Solve Rational Equations Using Their LCD

By Mary Jane Sterling

Any equation with one or more rational terms (or fractions) is a rational equation. Although these equations aren’t always easy to handle, you can turn them into quadratic equations by finding their least common denominator, or LCD.

To solve a rational equation with the LCD, you find a common denominator, write each fraction with that common denominator, and then multiply each side of the equation by that same denominator to get a nice quadratic equation.

Quadratic equations can have two solutions, so they present more opportunities for extraneous solutions. Be on the lookout!

By breaking down this approach into the following steps you can solve scary-looking rational equations like this one:

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  1. Find a common denominator for all the terms in the equation.

    In this example, the common denominator of all three fractions in the equation consists of the product of all the factors in the three denominators, 20(x – 2).

    Each of the denominators has to be able to divide into the common denominator evenly. In other words, the LCD is a multiple of each of the original denominators. To solve this equation, 20(x – 2) is the common denominator, because it’s a multiple of 4 — you multiply by 5(x – 2) to get it; it’s a multiple of (x – 2) — you multiply by 20 to get it; and it’s a multiple of 5 — you multiply by 4(x – 2) to get it. All three denominators divide this product evenly.

  2. Write each fraction with the common denominator.

    Multiply each of the terms in the original equation by some value so that, after the multiplication, each resulting term has the same denominator — the LCD you’re so fond of:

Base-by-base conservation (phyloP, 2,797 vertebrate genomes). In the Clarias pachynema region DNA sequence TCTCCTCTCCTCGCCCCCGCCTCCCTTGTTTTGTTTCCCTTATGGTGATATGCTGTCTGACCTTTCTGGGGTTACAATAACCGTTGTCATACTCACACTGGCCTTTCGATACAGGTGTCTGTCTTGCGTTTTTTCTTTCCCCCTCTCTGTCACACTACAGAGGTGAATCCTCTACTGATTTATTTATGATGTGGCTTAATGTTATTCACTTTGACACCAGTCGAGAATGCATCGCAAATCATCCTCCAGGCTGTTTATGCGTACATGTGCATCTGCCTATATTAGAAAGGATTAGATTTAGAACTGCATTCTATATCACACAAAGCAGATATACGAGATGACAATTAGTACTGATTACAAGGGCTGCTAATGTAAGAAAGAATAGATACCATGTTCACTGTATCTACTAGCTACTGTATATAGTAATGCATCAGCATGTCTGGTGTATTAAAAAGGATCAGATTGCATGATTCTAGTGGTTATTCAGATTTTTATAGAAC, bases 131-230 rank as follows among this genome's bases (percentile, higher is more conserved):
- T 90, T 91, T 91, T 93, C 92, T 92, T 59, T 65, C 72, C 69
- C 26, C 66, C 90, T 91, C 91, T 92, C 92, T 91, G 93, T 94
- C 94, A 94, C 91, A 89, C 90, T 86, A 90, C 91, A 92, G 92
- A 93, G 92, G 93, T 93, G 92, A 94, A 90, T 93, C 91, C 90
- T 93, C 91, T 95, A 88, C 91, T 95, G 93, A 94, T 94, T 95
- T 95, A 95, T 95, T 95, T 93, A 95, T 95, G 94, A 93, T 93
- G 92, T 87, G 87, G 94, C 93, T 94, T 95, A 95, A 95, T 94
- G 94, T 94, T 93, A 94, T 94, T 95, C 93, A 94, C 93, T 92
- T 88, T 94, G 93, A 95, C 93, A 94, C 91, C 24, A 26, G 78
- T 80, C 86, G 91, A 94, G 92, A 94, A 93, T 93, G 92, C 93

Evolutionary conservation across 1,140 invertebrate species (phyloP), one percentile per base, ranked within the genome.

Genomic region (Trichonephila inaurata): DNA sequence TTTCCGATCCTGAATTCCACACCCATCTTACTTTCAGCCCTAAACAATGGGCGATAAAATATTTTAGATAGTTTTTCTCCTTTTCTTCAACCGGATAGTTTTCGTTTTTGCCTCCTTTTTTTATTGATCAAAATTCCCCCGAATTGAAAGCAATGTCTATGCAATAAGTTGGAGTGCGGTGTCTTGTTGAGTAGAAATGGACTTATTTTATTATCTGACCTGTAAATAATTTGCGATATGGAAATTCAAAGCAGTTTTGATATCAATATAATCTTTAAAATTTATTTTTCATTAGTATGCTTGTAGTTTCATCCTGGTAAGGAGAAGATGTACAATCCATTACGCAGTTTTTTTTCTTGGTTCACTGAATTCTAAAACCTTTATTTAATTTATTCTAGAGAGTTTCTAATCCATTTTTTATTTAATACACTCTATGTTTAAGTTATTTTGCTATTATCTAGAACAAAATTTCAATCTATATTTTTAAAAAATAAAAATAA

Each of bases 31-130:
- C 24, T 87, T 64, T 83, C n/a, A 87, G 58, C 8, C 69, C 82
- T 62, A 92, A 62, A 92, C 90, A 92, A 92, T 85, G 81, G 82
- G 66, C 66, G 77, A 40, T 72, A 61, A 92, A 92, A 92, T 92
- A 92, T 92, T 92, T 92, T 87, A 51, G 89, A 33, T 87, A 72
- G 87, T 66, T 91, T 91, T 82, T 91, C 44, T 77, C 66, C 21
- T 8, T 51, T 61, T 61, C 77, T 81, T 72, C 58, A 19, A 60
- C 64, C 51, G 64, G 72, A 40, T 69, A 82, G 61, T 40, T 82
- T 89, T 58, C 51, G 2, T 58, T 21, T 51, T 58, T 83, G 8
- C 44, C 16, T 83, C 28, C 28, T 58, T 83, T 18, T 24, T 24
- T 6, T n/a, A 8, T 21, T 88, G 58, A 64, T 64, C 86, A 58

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    The “some value” is equal to one, because each of the fractions multiplying the terms is the same in the numerator and denominator.

    Now, multiplying each fraction and simplifying,

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  3. Multiply each side of the equation by that same denominator.

    This reduces each term and gets rid of the denominators:

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    Now simplify what’s left.

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  4. Solve the new equation.

    By completing the previous steps, you have produced a quadratic equation. To solve it, you can either factor or use the quadratic formula. This equation factors into (9x + 2)(x – 7) = 0.

    After factoring, you set each factor equal to zero and solve for x. When 9x + 2 = 0,

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    and when x – 7 = 0, x = 7.

  5. Check your answers to avoid extraneous solutions.

    Check to be sure that both your solutions work in the original equation; one or both may be extraneous solutions.

    The most common indication that you have an extraneous solution is that you end up with a zero in the denominator after replacing all the variables with that answer. Occasionally, you get a “nonsense” equation such as 4 = 7 when checking — and that tells you that the solution is extraneous — but those are very special cases. You should always check your answers after solving equations. Make sure that the value(s) you find create true statements.

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    When replacing the x in the original equation with the two solutions, they both work.